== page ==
In order to establish probable cause, the police must show that they “reasonably could have believed that a crime has been committed by the person to be arrested.”


State v. Paul, 548 N.W.2d 260, 264 (Minn. 1996) (citations omitted).  “The probable-cause standard is an objective one that considers the totality of the circumstances.”  State v. Olson, 634 N.W.2d 224, 228 (Minn. App. 2001) (citation omitted), review denied (Minn. Dec. 11, 2001).

When more than one officer is involved in an investigation, Minnesota uses the “collaborative knowledge” approach to determine whether probable cause existed.  Under this approach, the entire knowledge of the police force is pooled and imputed to the arresting officer for the purpose of determining if sufficient probable cause exist[ed] for an arrest.


State v. Riley, 568 N.W.2d 518, 523 (Minn. 1997) (citations omitted).  When determining whether probable cause exists to support a warrantless arrest, an appellate court “independently reviews the facts to determine the reasonableness of the conduct of police.”  Id. (citation omitted).

            We agree with the district court’s conclusion that there is probable cause in this case to believe that a felony was being committed in the garage.  The officers knew that three men were connected with the stolen Acura, only two were found in the garage with the car, one had been seen entering the house, and the man who started to come out of the side door looked surprised and immediately attempted to retreat.  Despite the time that had evidently elapsed between the neighbor’s having seen the driver go into the house and appellant’s arrest, Officer Willis could have reasonably believed that the startled man who started to come out of the side door was involved with the criminal activity underway in the garage.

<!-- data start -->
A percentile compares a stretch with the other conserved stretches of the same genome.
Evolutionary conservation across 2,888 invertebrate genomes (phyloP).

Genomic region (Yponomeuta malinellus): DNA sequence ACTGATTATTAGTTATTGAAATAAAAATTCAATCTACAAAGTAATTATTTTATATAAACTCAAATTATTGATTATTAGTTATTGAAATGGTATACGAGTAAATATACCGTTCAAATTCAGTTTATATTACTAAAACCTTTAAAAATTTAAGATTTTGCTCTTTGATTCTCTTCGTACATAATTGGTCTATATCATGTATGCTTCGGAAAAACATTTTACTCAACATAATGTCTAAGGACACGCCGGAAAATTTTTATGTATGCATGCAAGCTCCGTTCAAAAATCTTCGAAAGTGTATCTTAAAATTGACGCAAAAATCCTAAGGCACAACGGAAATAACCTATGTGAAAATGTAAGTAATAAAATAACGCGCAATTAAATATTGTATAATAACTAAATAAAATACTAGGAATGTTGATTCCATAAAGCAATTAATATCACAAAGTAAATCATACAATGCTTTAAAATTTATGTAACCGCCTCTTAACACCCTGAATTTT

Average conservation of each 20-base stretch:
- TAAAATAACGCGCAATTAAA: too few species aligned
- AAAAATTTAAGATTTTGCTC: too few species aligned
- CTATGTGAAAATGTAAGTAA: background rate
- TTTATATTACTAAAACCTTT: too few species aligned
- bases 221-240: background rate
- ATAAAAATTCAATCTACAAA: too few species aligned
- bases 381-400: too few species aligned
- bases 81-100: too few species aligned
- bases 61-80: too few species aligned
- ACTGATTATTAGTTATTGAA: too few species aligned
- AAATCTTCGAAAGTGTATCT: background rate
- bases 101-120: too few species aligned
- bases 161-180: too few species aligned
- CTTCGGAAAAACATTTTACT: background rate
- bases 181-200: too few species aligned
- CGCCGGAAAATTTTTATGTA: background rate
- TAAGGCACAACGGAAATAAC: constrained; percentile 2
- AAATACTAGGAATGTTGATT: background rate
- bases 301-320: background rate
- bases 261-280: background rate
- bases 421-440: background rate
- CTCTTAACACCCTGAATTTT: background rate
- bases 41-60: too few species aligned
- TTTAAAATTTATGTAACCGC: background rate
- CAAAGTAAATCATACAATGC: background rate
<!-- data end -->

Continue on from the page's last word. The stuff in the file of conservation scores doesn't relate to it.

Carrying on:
Probable cause, however, without exigent circumstances, would not support Officer Willis’s entry into appellant’s home for the arrest.  But exigent circumstances can exist where police are in hot pursuit of a fleeing suspect.  State v. Koziol, 338 N.W.2d 47, 48 (Minn. 1983) (citing United States v. Santana, 427 U.S. 38, 43, 96 S. Ct. 2406, 2410 (1976)). “[A] suspect may not defeat an arrest which has been set in motion in a public place by the expedient of retreating to a private place.”  Paul, 548 N.W.2d at 264 (citing Santana, 427 U.S. at 43, 96 S. Ct. at 2410). 

[T]he ‘hot pursuit’ doctrine applies regardless of whether officers conduct a high speed chase of the suspect or merely approach a suspect who immediately retreats into a house.


State v. Baumann, 616 N.W.2d 771, 775 (Minn. App. 2000) (quotation omitted), review denied (Minn. Nov. 15, 2000).  This court evaluates the facts found by the district court to determine, as a matter of law, whether exigent circumstances existed.  State v. Gray, 456 N.W.2d 251, 256 (Minn. 1990).  The district court found that appellant “stepped out into a public place.”  This finding is factually supported by the testimony of Officer Willis, who stated that appellant crossed the threshold of the house.  The finding is legally supported by Santana, 427 U.S. at 42-43, 96 S. Ct. at 2409-10.  When police saw Santana, who was suspected of selling heroin, she was standing in the doorway of her house, “one step forward would have put her outside, one step backward would have put her in the vestibule of her residence.”  Id. at 40, 96 S. Ct. at 2408 n. 1.

While it may be true that under the common law of property the threshold of one’s dwelling is “private,” as is the yard surrounding the house, it is nonetheless clear that under the cases interpreting the Fourth Amendment Santanta was in a “public” place.  She was not in an area where she had any expectation of privacy. What a person knowingly exposes to the public, even in his own house or office, is not a subject of Fourth Amendment protection.  She was not merely visible to the public but was as exposed to public view, speech, hearing, and touch as if she had been standing completely outside her house.


Id. at 42-43, 96 S. Ct. at 2409 (quotation and citation omitted).  The district court did not err by concluding that, under existing case law, exigent circumstances existed which, coupled with probable cause, permitted Officer Willis to pursue appellant into his home without violating the Fourth Amendment.